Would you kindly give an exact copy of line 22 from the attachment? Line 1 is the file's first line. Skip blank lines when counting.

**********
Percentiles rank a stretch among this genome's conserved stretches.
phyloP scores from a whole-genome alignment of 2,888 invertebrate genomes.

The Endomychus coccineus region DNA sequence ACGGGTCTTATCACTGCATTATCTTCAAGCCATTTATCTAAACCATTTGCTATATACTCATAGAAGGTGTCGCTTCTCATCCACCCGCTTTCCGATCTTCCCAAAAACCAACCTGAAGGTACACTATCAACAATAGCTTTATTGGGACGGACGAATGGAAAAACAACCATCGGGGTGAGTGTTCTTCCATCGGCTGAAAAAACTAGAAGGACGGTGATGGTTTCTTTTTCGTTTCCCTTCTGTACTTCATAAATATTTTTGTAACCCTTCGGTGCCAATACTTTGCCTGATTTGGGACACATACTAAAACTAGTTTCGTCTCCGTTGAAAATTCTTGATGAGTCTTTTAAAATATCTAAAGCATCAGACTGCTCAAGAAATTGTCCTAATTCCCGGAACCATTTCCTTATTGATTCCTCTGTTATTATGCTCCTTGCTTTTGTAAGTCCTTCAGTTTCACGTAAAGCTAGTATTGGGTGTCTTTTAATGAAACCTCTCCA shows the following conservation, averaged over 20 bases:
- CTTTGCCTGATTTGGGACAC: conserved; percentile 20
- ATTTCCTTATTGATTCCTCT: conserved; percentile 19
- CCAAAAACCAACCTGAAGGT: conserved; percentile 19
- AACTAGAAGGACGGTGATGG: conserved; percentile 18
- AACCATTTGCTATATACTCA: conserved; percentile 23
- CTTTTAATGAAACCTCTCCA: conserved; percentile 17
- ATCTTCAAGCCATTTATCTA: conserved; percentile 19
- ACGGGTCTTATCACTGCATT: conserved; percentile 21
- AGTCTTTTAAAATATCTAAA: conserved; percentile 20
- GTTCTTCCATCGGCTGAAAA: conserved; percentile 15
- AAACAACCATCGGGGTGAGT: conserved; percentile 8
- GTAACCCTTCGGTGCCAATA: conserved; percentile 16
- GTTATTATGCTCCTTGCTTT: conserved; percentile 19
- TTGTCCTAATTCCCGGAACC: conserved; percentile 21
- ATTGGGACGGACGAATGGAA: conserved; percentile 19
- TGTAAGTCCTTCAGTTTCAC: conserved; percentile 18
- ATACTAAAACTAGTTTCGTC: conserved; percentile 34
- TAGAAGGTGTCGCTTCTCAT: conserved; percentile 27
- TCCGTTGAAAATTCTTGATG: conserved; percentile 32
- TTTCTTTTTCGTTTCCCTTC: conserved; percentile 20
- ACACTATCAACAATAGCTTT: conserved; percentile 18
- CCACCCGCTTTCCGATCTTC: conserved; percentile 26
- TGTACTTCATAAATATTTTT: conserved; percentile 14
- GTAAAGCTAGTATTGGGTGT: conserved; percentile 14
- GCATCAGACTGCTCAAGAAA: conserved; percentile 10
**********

- TCCGTTGAAAATTCTTGATG: conserved; percentile 32